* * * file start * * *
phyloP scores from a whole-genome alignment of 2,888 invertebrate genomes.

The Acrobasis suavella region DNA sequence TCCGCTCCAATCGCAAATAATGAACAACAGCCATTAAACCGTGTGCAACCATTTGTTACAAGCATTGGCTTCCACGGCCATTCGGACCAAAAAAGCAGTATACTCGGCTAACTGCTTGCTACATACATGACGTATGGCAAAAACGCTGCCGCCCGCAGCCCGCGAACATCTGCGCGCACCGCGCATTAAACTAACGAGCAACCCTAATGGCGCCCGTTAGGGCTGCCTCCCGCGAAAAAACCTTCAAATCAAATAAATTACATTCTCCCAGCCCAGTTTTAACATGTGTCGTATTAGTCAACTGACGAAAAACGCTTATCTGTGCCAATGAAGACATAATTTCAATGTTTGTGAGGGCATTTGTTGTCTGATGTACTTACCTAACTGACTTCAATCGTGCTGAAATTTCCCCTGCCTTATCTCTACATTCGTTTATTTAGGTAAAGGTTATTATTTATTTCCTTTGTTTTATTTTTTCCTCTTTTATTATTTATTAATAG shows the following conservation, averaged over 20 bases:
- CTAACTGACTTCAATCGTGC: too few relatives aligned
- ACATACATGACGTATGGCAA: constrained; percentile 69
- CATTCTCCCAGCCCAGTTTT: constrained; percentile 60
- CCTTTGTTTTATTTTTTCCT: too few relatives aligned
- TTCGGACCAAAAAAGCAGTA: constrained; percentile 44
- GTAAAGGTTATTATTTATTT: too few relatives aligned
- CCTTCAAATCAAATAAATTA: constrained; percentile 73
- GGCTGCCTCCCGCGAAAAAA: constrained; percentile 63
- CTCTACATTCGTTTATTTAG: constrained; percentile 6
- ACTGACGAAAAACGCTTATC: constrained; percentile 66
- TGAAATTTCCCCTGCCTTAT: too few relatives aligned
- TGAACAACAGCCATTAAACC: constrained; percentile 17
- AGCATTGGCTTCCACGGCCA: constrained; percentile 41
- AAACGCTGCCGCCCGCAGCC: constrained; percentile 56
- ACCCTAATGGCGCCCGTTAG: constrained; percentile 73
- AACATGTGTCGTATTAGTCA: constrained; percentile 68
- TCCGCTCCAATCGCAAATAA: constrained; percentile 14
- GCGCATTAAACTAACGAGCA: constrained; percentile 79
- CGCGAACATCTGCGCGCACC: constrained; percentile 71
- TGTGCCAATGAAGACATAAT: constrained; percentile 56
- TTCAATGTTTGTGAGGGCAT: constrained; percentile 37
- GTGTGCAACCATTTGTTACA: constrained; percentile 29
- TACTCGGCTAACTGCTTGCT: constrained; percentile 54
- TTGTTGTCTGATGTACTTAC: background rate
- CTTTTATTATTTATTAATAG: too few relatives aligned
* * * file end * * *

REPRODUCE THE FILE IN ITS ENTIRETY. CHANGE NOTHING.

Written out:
phyloP scores from a whole-genome alignment of 2,888 invertebrate genomes.

The Acrobasis suavella region DNA sequence TCCGCTCCAATCGCAAATAATGAACAACAGCCATTAAACCGTGTGCAACCATTTGTTACAAGCATTGGCTTCCACGGCCATTCGGACCAAAAAAGCAGTATACTCGGCTAACTGCTTGCTACATACATGACGTATGGCAAAAACGCTGCCGCCCGCAGCCCGCGAACATCTGCGCGCACCGCGCATTAAACTAACGAGCAACCCTAATGGCGCCCGTTAGGGCTGCCTCCCGCGAAAAAACCTTCAAATCAAATAAATTACATTCTCCCAGCCCAGTTTTAACATGTGTCGTATTAGTCAACTGACGAAAAACGCTTATCTGTGCCAATGAAGACATAATTTCAATGTTTGTGAGGGCATTTGTTGTCTGATGTACTTACCTAACTGACTTCAATCGTGCTGAAATTTCCCCTGCCTTATCTCTACATTCGTTTATTTAGGTAAAGGTTATTATTTATTTCCTTTGTTTTATTTTTTCCTCTTTTATTATTTATTAATAG shows the following conservation, averaged over 20 bases:
- CTAACTGACTTCAATCGTGC: too few relatives aligned
- ACATACATGACGTATGGCAA: constrained; percentile 69
- CATTCTCCCAGCCCAGTTTT: constrained; percentile 60
- CCTTTGTTTTATTTTTTCCT: too few relatives aligned
- TTCGGACCAAAAAAGCAGTA: constrained; percentile 44
- GTAAAGGTTATTATTTATTT: too few relatives aligned
- CCTTCAAATCAAATAAATTA: constrained; percentile 73
- GGCTGCCTCCCGCGAAAAAA: constrained; percentile 63
- CTCTACATTCGTTTATTTAG: constrained; percentile 6
- ACTGACGAAAAACGCTTATC: constrained; percentile 66
- TGAAATTTCCCCTGCCTTAT: too few relatives aligned
- TGAACAACAGCCATTAAACC: constrained; percentile 17
- AGCATTGGCTTCCACGGCCA: constrained; percentile 41
- AAACGCTGCCGCCCGCAGCC: constrained; percentile 56
- ACCCTAATGGCGCCCGTTAG: constrained; percentile 73
- AACATGTGTCGTATTAGTCA: constrained; percentile 68
- TCCGCTCCAATCGCAAATAA: constrained; percentile 14
- GCGCATTAAACTAACGAGCA: constrained; percentile 79
- CGCGAACATCTGCGCGCACC: constrained; percentile 71
- TGTGCCAATGAAGACATAAT: constrained; percentile 56
- TTCAATGTTTGTGAGGGCAT: constrained; percentile 37
- GTGTGCAACCATTTGTTACA: constrained; percentile 29
- TACTCGGCTAACTGCTTGCT: constrained; percentile 54
- TTGTTGTCTGATGTACTTAC: background rate
- CTTTTATTATTTATTAATAG: too few relatives aligned